"In this book, Richard Kern explores how technology matters to language and the ways in which we use it. Kern reveals how material, social and individual resources interact in the design of textual meaning, and how that interaction plays out across contexts of communication, different situations of technological mediation, and different moments in time."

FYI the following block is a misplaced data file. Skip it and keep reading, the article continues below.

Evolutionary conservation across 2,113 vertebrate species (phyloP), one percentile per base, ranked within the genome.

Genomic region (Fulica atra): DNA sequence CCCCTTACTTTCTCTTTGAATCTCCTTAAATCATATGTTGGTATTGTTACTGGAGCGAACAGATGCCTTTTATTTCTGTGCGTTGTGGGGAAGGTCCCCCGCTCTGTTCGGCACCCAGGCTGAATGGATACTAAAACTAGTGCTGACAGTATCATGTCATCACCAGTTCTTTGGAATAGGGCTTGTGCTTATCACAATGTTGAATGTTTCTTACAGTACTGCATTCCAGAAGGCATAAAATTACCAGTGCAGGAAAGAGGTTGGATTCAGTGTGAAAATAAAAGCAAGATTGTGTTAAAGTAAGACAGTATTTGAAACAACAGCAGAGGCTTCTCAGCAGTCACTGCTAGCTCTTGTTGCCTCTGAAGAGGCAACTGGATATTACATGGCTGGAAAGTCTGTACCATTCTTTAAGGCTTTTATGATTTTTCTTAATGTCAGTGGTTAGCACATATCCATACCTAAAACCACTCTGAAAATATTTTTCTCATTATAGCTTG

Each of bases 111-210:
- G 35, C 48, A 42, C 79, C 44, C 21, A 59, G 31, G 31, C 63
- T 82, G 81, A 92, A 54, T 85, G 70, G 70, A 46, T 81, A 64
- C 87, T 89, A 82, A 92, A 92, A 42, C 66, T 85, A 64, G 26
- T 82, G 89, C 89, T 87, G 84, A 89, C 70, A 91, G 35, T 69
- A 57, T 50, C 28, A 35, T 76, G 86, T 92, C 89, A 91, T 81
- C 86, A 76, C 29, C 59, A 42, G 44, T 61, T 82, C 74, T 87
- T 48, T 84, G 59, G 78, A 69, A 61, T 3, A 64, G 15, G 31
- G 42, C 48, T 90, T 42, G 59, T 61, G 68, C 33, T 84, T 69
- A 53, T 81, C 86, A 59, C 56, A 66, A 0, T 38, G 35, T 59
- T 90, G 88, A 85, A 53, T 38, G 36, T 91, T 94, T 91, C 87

Originally published in 1970, this is a descriptive linguistic analysis of the grammar of modern Igbo. The analysis, based primarily on material gathered from two native speakers, one from Owerri Province and the other from Umuahia Province, is presented in the framework of the transformational model developed by Noam Chomsky. The grammar is a practical attempt to apply some of the advances in theoretical linguistics to a little-known language. There is no other grammar of Igbo in existence which presents a comprehensive descriptive analysis of the underlying and surface systems of the syntax and phonology of the language. The book will be useful for linguists as an example of the application of the transformational model to an exotic language. It will be of interest to specialists in African studies for the insights gained and the data presented from an important African language.